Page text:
The Heritage Foundation’s Fuzzy Math
Annie Lowrey delves deeper into the Heritage Foundation’s macroeconomic forecasting and finds it a bit fishy:
The model derives the unemployment rate from two variables: a wage-price variable (essentially, how much workers cost) and the full-employment unemployment rate (essentially, the lowest the unemployment rate can get without spurring inflation). Beach says he felt that latter variable had been set too low. He set it higher, re-ran the whole shebang, and came out with new, higher unemployment rates—with no impact on the rest of the model. Total employment, public employment, and private employment were never affected, he says.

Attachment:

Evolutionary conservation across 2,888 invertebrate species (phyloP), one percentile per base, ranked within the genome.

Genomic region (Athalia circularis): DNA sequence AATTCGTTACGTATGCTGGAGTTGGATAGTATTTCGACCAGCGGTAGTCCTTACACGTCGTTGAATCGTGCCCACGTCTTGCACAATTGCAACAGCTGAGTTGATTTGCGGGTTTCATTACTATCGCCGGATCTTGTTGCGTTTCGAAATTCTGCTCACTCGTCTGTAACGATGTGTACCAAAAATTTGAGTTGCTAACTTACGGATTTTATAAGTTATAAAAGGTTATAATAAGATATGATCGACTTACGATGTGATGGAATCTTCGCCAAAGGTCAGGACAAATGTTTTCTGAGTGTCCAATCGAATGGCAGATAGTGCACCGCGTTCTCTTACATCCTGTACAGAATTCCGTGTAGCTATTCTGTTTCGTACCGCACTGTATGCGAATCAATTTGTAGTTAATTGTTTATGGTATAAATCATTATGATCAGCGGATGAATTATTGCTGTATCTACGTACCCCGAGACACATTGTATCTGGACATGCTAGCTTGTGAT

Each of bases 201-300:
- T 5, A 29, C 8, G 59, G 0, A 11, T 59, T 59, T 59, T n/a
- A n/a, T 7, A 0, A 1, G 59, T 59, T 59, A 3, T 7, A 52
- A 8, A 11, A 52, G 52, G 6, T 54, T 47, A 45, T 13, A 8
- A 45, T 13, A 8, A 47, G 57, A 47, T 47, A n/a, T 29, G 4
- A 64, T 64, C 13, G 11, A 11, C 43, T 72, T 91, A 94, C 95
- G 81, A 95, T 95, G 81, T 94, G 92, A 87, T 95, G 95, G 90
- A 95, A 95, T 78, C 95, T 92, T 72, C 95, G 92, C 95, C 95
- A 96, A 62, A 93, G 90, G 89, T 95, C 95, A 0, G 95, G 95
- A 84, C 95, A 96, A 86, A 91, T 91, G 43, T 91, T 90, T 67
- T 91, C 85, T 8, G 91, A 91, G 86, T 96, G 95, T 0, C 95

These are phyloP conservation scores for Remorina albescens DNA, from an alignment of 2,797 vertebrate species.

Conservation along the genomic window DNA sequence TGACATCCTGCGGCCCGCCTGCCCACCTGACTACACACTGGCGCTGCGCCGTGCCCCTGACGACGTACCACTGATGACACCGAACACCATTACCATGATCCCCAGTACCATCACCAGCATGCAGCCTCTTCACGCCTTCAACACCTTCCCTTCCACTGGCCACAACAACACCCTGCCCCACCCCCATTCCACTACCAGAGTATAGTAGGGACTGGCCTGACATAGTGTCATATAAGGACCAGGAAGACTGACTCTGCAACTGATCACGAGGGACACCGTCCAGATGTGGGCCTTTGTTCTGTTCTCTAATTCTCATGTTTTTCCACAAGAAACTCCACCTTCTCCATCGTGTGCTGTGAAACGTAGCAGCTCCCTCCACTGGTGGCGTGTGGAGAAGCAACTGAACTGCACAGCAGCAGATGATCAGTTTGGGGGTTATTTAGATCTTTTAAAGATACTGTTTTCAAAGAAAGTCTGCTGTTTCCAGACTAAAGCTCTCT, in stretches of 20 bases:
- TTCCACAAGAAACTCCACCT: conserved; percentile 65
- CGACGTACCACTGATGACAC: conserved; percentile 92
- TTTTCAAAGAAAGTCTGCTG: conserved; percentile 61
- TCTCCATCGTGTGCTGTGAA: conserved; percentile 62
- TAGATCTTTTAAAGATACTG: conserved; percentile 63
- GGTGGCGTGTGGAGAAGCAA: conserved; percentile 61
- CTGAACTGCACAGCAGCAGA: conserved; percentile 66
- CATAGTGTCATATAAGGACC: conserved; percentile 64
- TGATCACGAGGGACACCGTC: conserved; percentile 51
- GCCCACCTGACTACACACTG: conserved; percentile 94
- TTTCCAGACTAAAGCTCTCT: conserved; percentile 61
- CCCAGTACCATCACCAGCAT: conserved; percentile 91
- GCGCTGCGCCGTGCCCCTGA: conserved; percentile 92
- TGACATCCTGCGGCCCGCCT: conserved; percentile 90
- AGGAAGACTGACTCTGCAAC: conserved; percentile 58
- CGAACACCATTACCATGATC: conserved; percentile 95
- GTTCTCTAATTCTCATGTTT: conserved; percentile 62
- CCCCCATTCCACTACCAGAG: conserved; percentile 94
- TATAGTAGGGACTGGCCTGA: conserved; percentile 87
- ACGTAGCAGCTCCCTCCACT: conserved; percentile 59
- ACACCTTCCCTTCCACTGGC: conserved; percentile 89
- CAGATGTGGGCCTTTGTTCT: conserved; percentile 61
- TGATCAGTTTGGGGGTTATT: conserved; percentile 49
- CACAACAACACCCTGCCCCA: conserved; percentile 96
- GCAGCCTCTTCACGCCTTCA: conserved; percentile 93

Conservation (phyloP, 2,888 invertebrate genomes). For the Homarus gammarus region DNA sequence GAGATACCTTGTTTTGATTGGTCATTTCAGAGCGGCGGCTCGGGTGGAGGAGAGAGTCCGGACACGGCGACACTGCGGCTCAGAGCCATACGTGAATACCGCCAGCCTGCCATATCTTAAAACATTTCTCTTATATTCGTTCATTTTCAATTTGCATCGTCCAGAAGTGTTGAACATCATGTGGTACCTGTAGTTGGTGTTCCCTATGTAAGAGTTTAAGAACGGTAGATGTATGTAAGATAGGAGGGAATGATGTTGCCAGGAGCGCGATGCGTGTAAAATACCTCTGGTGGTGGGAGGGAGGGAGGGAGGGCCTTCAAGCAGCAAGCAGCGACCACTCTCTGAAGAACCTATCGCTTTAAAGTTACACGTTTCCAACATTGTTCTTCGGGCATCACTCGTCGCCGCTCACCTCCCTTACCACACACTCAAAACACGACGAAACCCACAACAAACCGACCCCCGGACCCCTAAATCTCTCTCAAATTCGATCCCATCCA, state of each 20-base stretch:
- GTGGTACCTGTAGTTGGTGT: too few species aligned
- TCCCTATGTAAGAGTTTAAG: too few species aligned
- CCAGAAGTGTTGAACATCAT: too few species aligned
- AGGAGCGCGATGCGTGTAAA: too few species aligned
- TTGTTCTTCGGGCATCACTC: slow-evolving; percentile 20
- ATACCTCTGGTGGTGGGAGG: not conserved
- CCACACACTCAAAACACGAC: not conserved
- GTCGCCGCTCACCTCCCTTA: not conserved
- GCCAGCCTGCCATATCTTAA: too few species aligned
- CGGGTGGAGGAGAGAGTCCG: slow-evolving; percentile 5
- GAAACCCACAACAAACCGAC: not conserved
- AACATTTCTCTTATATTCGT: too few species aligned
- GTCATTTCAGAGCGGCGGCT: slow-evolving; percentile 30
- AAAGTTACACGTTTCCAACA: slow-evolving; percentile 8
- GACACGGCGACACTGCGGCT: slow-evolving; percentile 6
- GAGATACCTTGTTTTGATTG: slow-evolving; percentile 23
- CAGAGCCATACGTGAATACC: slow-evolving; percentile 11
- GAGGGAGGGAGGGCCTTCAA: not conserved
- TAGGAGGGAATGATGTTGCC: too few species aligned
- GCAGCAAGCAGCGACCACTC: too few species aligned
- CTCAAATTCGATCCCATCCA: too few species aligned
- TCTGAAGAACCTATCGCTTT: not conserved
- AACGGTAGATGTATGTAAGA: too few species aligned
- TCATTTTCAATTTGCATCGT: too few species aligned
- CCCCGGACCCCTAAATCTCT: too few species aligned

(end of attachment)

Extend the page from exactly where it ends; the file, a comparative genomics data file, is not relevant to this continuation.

This doesn’t seem to be how anyone else does it, possibly because it doesn’t seem to me to make any sense.
It’s worth trying to think about the track record of this method. It’s not good. Recall their forecast that George W Bush’s tax policies would launch an unprecedented labor market boom: